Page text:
Teresa H. Lyden, '92 Speech Pathology graduate and Speech-Language Pathologist (SLP) for the University of Michigan's Department of Otolaryngology-Head and Neck Surgery, works every day to improve the lives of those with speech difficulties.
MSU and ComArtSci invited her to share her Spartan alumni experience.
Q. When you look back at your life and work so far, what gives you the most pride?
A. My children, Caleb and Paul. They both served time in the Marine Corps (Caleb 5 years and Paul 4 years) and finished their active time as Sergeants. They are both in the process of furthering their education. Caleb is completing his second year at MSU and Paul is completing his first year at EMU. On top of all they have achieved already in their adult lives, they are both just good people. I could not be more proud of what they have accomplished thus far in their lives and I am looking forward to watching as they continue on their respective journeys.
Q. What inspires you to work toward your goals and accomplishments?
A. Early in my career, and even now, I strive to be one of the best Head and Neck Cancer Speech Pathologists (SLP) working. The reason behind that statement is that I have always wanted to make a difference for the patients that I work with/treat. My goal has been to try and make their lives a little “better” as they go through the process of fighting head and neck cancer.
Q. Could you describe a day in your professional life?
A. I work primarily in a clinical position, meaning that I evaluate and treat patients. However, I also participate in funded and non-funded research. Nearly every day there are surgeons/doctors in the clinic seeing patients. As such, I will see patients almost every day. My direct patient contact time varies from about 4-5 hours on light clinic days and 8-10 hours on heavy clinic days. I see patients alone and in combination with their surgeons depending on the type of patient visit.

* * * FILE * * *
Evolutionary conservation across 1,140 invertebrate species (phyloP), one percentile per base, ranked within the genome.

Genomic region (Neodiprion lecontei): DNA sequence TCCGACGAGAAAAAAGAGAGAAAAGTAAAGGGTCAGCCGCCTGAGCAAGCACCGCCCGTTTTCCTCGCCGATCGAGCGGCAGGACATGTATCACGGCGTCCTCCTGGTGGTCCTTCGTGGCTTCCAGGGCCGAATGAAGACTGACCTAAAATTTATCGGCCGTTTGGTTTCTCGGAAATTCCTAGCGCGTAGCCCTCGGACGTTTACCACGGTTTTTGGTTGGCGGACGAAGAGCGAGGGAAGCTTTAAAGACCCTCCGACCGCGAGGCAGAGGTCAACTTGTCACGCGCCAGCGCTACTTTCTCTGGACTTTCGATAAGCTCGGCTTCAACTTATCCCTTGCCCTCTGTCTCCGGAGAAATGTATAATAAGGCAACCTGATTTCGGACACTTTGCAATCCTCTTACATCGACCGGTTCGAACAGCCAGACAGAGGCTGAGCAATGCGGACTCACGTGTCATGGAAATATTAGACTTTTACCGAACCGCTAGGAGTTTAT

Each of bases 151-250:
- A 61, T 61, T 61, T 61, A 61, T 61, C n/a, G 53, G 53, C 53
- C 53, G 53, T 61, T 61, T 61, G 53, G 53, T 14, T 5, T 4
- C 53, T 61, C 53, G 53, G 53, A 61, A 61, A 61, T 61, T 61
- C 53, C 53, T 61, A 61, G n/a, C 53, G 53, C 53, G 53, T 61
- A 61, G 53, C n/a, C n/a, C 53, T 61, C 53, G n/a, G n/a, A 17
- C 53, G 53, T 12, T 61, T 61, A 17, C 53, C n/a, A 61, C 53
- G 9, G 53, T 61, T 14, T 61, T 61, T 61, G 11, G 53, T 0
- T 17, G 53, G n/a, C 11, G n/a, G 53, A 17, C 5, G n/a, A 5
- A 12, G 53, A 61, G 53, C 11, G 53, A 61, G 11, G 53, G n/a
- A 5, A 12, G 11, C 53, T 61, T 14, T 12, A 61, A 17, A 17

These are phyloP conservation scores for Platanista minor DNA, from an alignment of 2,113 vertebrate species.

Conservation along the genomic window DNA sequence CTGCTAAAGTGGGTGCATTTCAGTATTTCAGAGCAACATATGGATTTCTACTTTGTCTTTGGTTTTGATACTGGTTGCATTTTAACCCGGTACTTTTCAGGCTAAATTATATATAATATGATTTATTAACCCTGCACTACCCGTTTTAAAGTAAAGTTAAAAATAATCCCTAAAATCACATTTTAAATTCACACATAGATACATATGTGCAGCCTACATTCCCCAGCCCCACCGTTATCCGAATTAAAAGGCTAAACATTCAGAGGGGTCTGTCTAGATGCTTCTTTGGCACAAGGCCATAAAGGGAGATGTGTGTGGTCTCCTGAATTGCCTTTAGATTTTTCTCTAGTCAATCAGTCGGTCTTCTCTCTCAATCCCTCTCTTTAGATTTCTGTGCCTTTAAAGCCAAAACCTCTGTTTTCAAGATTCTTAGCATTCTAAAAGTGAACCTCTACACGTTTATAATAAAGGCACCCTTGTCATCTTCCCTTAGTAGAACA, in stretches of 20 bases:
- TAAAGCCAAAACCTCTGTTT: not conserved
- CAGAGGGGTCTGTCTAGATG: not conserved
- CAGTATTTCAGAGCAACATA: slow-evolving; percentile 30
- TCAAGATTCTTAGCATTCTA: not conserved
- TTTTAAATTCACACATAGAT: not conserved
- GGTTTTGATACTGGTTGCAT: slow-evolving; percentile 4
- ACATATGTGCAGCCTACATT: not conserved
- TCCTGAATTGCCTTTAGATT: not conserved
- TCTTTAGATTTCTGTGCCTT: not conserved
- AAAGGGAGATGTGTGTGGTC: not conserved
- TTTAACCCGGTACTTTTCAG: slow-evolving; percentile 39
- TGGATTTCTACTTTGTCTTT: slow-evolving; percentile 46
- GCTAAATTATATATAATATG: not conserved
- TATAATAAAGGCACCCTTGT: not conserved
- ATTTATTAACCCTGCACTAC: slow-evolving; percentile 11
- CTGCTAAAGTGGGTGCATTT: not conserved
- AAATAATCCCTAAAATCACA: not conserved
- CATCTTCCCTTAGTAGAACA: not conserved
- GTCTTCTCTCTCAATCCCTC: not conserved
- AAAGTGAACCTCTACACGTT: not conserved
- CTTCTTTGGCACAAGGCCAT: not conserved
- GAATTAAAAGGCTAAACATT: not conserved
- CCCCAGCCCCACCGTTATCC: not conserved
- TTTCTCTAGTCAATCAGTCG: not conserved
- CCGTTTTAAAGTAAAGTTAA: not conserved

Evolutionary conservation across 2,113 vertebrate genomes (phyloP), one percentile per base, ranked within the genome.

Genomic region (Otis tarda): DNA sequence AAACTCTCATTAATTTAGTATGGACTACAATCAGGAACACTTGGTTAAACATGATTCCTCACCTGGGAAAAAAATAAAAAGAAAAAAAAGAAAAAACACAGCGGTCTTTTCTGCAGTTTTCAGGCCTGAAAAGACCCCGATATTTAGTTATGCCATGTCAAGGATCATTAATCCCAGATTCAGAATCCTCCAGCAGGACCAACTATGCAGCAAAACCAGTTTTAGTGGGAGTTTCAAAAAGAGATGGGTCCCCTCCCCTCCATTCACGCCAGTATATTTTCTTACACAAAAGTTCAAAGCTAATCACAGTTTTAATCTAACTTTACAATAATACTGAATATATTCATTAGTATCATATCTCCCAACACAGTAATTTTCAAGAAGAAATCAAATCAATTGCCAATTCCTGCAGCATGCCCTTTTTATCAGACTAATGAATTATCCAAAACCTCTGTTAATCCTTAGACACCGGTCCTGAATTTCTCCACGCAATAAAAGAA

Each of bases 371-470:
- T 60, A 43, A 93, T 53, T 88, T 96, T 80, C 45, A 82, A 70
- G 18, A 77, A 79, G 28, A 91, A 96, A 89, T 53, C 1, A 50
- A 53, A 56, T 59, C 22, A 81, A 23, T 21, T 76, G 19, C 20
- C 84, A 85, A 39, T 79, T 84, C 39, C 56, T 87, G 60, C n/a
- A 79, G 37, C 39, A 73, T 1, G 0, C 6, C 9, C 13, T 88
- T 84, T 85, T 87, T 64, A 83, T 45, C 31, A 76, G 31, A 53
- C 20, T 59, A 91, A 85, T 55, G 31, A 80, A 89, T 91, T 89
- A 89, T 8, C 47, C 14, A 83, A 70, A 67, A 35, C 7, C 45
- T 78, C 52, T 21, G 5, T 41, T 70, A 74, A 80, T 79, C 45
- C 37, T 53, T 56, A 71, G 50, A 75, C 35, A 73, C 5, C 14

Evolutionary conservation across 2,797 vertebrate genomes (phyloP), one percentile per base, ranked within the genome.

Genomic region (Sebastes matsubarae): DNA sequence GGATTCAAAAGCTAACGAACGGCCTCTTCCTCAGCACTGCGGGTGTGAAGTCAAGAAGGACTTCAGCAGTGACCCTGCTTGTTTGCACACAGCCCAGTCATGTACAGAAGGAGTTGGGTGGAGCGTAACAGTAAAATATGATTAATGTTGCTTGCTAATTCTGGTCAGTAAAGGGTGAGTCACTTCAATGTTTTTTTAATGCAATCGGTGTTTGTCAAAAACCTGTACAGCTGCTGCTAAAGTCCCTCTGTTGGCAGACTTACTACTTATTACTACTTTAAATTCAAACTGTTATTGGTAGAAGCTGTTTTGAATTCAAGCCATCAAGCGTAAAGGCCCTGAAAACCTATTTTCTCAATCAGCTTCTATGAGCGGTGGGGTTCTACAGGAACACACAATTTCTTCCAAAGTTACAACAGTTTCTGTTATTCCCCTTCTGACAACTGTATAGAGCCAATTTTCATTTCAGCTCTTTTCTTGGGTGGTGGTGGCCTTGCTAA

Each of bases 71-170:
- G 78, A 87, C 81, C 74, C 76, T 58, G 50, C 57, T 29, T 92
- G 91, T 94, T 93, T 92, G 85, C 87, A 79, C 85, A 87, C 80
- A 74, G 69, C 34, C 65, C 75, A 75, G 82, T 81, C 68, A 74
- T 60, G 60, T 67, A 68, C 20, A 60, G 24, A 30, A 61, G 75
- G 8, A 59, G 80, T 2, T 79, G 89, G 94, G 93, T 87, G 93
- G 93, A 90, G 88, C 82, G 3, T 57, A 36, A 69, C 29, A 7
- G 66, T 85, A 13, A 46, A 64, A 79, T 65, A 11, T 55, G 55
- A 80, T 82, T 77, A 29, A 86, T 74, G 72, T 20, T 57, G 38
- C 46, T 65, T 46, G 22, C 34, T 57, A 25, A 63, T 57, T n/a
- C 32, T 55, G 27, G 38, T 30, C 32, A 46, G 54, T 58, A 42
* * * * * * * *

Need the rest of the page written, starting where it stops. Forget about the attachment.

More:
My job is to evaluate and treat verbal communication and swallowing functions/disorders related to head and neck cancer: cancer from the nasal cavity down to the top of the food tube. This means that I may see patients that are pre-treatment, during treatment (radiation therapy and chemotherapy) or post-treatment and or surgery. The extent of deficit to communication and or swallowing function depends on the size of the tumor and the extent of surgery or treatment used to treat cancer. Regardless of the type/extent of surgery or treatment, most often there is some degree of verbal communication and or swallowing impairment associated with treating cancer.
I help patients talk and swallow better. I do this by figuring out what the deficit is through evaluation. Once I have targeted the deficits (communication and swallowing) that require intervention, I then work to improve that deficit area by teaching the patient oral motor, swallowing and speech exercises/strategies to improve ROM, timing and strength. The goal is to assist patients in returning to the highest level of function (getting people back to eating and talking as close to how they were prior to their cancer diagnosis).
I spend approximately 4 hours per week completing funded research related to the evaluation and treatment of swallowing function in Head and Neck cancer patients. I also spend time nearly every day returning phone calls to patients (1-3 hours). Although not always on a daily basis, there is time spent collaborating on research projects, papers, chapters for textbooks, etc with colleagues in the OTO department, Radiation Oncology, Medical Oncology, etc.
Q. What are some of the greatest challenges working in your field?
A. I'd say trying to balance providing the best care to patients while seeing an increased number of patients and completing documentation in a timely fashion.
Q. What would you consider to be the defining point in your life or career?
A. Receiving an unsolicited compliment regarding a patient’s level of communication efficiency from a pioneer in the field of Speech Pathology. This speech pathologist was the person that wrote the textbooks that I learned from when I was in college. I was at a conference and he had just spoken with one of my patients. He was so impressed with how well the patient was communicating that he came and told me so. At that moment I knew that I was doing what I was meant to be doing.